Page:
1. Various of Foreign Ministry of Ukraine building exterior
2. Spokesperson Mariana Betsa speaking during the interview
3. SOUNDBITE (Ukrainian) Mariana Betsa, Spokesperson of Foreign Ministry of Ukraine:
"This is indeed an important and victorious decision for us. There are a few reasons for this. The first one is that the UN International Court (International Court of Justice) clearly recognised the jurisdiction on both conventions. It could reject these conventions or the lawsuit of Ukraine. But it recognised the prima facie jurisdiction of two conventions. This is extremely important."
4. Cutaway of Foreign Ministry of Ukraine sign
5. SOUNDBITE (Ukrainian) Mariana Betsa, Spokesperson of Foreign Ministry of Ukraine:
"We can see the constructive approach (by the court). Concerning Crimea it happens very rarely when the court makes a decision to order only one country to take some measures. Usually the court says that both sides must refrain from some actions, both sides have to take measures. This time the court ordered only Russia to take measures in the Crimean case. In my opinion this is very strong motion by the UN International Court. Concerning the east (the accusation of Russia sponsoring separatists in Donbas) we will continue to provide the evidence which we have. There is evidence not only from the Ukrainian side but from independent (experts) as well, including the MH17 International Investigative Group saying that the BUK (missile) was moved from the territory of the Russian Federation."
6. Various shots of Independence Square
7. SOUNDBITE (Russian) Volodymyr Fesenko, political analyst:
"The verdict can't help (to change the situation in Donbas and Crimea). Moreover there is no confidence in Ukraine that Russia will fulfil the part of the preliminary decision about Crimean Tatars' rights, particularly as it concerns the Mejlis (highest representative of the Tatars) activity renewal. From a political and a moral point of view it is extremely important for Ukraine to put pressure on Russia based on this part of the preliminary decision of the court. If Russia will fulfil the decision or won't it can be used by Ukraine for further trials."
8. Wide shot of Fesenko during the interview
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Moscow, Russia - 19 April 2017
9. Russian State Duma exterior
10. Wide shot of lawmakers leaving meeting room
11. Ruslan Balbek, Russian lawmaker representing Crimea, giving an interview
12. SOUNDBITE (Russian) Ruslan Balbek, Russian lawmaker representing Crimea:
"Unfortunately, international organisations such as the UN court in the Hague has discredited itself in the eyes of Russians, in the eyes of Crimeans, because, they are trying to create ideological diversions, carry out informational attacks on Russia by using this national factor. It is clear that the Crimean Tatar factor here is being used as an instrument of pressure on Russia."
13. Various of Russian State Duma interior, lawmakers leaving meeting room
14. Close of screen reading (Russian) 'State Duma'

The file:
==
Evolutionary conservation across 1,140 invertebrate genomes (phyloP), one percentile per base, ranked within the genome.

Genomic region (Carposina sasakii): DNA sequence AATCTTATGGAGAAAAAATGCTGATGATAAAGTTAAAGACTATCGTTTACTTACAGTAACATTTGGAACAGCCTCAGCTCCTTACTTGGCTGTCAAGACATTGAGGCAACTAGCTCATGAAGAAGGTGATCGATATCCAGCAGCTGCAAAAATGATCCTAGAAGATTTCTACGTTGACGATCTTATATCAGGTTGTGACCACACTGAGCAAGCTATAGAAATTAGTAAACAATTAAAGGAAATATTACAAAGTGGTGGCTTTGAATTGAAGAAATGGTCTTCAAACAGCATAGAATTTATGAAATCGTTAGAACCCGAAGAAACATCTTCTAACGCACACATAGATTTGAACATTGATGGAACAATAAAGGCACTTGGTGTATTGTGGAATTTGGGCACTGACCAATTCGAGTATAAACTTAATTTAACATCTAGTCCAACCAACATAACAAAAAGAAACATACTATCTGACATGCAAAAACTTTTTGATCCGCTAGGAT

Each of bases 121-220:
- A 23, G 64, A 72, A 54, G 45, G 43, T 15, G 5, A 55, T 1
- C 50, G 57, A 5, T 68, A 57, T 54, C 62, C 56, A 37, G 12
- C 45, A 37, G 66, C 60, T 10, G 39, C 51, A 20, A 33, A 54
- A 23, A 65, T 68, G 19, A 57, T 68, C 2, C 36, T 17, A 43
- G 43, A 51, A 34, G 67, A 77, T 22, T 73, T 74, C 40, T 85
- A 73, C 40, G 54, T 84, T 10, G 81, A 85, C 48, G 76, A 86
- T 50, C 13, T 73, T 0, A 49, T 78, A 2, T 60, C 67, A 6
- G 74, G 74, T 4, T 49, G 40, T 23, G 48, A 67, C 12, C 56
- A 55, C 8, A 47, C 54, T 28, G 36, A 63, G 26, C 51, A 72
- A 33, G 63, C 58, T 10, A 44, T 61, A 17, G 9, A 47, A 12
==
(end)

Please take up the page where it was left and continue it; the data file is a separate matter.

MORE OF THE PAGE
The International Court of Justice on Wednesday imposed measures to rein in discrimination by Moscow against ethnic Tatars and other minorities in Crimea.
The decision was hailed by Ukrainians, who called it an "important and victorious decision".
But in another element of Ukraine's legal case against Russia, the ICJ rejected Ukraine's request for measures aimed at blocking Russian support for rebels in eastern Ukraine, saying Kiev did not provide enough evidence to back up its claim that Moscow sponsored terrorism by funding and arming the rebels.
At hearings last month, Ukraine accused Russia of sponsoring terrorism by providing funds and weapons to rebels in Ukraine and of discriminating against Tatars and others in Crimea.
Russia rejects the allegations.
The court took Ukraine's side on allegations of discrimination in Crimea.
In a 13-3 decision by judges, the court said Russia "must refrain from maintaining or imposing limitations on the ability of the Crimean Tatar community to conserve its representative institutions."
Russia last year banned the Mejlis of the Crimean Tatar People, the self-governing legislative body of the Crimean Tatars, calling it an extremist organisation.
On Wednesday, the UN court's judges also unanimously ordered Russia "to ensure the availability of education in the Ukrainian language" in Crimea, the Black Sea peninsula that Moscow annexed in March 2014, sparking international outrage.
A separatist insurgency erupted in eastern Ukraine the following month, backed by Russia.
"It is clear that the Crimean Tatar factor here is being used as an instrument of pressure on Russia," said Ruslan Balbek, a Russian parliament member from Crimea.
The case in The Hague, which also seeks reparations for the 2014 downing of Malaysia Airlines Flight 17 over eastern Ukraine, adds a legal front to the bitter, drawn-out conflict.
The UN court said it expects both Moscow and Kiev to work to implement the Minsk agreements that were designed to bring peace to conflict-ravaged eastern Ukraine.
Wednesday's ruling is a preliminary decision aimed at preserving the rights Ukraine claims Russia is breaching while the full case makes its way through the court, a process likely to take years.
In a legal victory for Ukraine, the 16-judge panel said that the court appears, at this early stage of proceedings, to have jurisdiction in both cases.
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